The people of Ghana now know that the NPP do not have a plan that can transform the country, the people see them fumbling and bumbling along much in the same way that the NDC were led on a wild goose chase to nowhere by the foreign institutions and paymasters.
The sorry sight of our President and ministers going cap in hand from donor talks to donor meetings suggests that our present leaders believe that our salvation can only come from foreign investment and that the people of Ghana really have nothing to do with it. The CPP knows that it is unlikely that the foreigners will donate and that we will compromise our sovereignty even if they decide to donate.
What the NPP is doing is continuing to contract debt on behalf of the country, they are bent on implementing policies that can only benefit foreign countries and institutions that provide us with loans. Management contracts for utilities have not worked very well in the advanced countries and it is doubtful whether they can work in developing countries where we have greater problems with maintenance.
The CPP must capitalize on the opportunities this lack of clear policy by the ruling party presents and take a better message to the people in the constituencies. This means hard work. It also means reconstituting at the local level and it will certainly require the leaders to have emerged from the local level and not the other way round.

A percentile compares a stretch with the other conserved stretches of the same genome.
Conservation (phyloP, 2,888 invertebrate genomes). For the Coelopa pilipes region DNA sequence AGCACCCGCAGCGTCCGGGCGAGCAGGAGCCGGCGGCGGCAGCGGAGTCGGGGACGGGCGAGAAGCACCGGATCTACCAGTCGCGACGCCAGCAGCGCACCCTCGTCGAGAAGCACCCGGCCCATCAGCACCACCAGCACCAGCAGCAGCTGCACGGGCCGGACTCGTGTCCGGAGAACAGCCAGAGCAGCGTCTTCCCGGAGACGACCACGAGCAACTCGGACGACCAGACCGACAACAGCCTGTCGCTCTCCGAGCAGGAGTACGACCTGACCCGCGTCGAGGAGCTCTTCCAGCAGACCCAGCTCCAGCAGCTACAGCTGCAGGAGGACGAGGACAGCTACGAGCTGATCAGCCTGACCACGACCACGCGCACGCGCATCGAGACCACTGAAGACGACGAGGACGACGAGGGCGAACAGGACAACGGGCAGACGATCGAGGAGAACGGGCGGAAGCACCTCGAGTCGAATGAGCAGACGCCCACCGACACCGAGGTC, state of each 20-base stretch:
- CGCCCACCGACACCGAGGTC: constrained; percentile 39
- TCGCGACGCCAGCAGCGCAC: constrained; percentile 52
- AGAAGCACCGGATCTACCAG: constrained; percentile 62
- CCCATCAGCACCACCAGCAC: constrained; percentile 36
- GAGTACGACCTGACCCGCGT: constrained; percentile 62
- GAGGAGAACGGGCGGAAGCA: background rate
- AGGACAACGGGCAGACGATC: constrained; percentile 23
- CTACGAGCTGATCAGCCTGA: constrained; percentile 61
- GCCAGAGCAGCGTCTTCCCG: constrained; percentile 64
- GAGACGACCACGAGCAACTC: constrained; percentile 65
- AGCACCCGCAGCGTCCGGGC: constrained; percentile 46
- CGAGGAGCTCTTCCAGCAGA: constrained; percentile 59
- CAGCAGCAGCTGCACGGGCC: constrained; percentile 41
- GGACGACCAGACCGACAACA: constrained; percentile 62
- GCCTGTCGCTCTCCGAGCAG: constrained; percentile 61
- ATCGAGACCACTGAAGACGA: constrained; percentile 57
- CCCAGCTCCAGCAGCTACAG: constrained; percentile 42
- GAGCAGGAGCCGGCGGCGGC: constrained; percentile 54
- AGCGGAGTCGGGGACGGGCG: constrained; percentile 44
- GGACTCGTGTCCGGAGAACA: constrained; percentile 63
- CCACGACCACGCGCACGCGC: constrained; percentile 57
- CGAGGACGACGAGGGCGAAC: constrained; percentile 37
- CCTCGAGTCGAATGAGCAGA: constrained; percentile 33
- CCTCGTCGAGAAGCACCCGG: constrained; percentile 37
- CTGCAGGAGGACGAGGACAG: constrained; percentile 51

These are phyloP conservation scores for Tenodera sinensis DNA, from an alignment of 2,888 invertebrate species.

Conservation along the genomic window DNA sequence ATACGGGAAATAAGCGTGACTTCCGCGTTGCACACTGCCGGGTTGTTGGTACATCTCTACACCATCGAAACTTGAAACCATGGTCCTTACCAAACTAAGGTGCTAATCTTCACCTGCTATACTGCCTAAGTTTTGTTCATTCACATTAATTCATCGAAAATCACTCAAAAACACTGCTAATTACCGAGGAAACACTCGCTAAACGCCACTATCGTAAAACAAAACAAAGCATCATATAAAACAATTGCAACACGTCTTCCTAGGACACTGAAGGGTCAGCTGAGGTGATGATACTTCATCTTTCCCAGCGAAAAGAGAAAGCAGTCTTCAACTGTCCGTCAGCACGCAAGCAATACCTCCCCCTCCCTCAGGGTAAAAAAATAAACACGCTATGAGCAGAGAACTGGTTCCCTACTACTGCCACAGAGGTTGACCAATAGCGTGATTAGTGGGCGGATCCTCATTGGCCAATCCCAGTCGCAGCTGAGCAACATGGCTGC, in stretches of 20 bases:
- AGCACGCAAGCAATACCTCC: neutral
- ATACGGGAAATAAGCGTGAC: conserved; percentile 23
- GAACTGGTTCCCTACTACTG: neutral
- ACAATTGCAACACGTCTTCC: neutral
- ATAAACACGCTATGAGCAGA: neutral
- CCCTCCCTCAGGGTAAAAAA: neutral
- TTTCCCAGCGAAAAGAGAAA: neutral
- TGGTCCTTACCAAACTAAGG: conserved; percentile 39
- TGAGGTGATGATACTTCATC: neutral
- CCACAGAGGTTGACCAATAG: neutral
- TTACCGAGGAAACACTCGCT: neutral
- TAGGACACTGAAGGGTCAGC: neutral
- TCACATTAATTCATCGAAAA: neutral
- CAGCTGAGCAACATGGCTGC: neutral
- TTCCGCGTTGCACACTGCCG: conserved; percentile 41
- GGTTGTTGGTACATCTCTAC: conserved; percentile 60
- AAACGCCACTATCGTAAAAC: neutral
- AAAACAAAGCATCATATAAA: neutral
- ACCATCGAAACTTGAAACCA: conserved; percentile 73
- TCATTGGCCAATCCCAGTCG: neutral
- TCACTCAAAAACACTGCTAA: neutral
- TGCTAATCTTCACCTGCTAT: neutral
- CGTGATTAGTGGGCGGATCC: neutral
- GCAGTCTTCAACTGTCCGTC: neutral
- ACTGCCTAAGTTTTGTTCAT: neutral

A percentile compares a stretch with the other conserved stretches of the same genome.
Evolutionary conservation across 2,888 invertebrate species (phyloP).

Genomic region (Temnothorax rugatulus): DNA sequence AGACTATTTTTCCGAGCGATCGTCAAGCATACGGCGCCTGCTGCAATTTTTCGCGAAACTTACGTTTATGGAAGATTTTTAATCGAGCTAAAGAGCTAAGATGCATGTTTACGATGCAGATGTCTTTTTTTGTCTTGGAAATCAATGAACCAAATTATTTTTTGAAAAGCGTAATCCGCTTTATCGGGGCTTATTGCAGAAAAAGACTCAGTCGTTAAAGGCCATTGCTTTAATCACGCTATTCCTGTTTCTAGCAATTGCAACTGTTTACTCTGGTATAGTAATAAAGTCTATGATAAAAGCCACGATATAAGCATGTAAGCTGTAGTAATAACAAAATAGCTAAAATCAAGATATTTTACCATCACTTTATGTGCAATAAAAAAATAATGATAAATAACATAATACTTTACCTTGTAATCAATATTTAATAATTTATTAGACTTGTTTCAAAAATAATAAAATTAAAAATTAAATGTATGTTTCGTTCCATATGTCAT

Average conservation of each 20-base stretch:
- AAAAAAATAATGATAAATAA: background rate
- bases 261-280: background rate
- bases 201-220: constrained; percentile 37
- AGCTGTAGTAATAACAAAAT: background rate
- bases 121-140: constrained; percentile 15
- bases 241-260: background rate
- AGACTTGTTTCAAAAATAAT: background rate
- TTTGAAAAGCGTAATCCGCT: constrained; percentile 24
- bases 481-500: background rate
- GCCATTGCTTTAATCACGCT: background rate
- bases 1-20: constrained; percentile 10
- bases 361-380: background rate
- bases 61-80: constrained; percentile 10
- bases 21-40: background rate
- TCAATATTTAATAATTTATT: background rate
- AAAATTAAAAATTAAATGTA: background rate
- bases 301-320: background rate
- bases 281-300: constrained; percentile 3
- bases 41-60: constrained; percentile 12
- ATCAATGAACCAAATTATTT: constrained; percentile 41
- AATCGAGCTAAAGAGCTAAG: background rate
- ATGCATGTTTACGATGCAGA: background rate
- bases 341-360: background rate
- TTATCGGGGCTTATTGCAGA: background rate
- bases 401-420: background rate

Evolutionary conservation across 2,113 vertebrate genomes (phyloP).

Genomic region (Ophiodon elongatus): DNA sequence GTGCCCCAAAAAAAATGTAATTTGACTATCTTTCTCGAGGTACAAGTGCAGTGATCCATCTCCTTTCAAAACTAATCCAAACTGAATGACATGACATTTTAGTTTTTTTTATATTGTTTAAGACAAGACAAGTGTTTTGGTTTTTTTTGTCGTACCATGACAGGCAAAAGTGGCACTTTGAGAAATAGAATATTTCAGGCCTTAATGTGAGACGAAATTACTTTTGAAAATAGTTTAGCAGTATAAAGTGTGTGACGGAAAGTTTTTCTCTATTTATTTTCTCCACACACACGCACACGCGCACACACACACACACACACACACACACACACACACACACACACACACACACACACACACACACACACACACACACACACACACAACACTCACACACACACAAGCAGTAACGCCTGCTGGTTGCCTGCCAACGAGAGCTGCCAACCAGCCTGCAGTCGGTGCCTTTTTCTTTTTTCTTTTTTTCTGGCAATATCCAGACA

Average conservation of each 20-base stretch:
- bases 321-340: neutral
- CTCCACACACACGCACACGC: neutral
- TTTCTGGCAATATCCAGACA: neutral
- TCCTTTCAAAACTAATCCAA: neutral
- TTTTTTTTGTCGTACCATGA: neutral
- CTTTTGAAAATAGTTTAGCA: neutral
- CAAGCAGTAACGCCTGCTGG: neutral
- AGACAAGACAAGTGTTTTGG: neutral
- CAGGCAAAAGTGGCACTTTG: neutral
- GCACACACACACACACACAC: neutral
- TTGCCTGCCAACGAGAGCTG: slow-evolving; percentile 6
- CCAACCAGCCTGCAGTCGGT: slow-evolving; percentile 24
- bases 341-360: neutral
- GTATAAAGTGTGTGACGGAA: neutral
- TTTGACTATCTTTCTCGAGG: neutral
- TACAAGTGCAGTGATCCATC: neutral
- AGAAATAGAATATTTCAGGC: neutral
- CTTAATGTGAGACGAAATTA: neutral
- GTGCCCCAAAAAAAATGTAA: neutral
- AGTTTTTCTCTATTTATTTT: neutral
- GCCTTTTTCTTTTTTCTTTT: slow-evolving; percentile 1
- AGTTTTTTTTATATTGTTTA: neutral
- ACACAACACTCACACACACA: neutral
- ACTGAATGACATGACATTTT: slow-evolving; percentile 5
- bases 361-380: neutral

The message from the CPP must demonstrate that it is the voice of the people. The party must realize that we are still a developing country and there are no quick fixes or easy wins. There is no land of milk and honey that the socialism of the 50s and 60s promised to take us to. What the country needs is hard work by all the people. However there is a need for a vision that all can share in.
The difficulty is that the message must be one that is relevant and this is the best time to start developing that message.
These talks about mergers and formation of new acronyms for the party are distracting to the natural constituency, the masses, it also detracts from the message and image the party needs to project.
The present crop of leaders has not demonstrated that they are capable of formulating a message that is appealing and relevant to the times, they are nowhere near taking us to the stage that they sound credible. They do not exude the confidence to make us believe that they can make the part supreme again. The present PRETENDERS must vacate the scene. Views expressed by the author do not necessarily reflect those of Ghanaweb.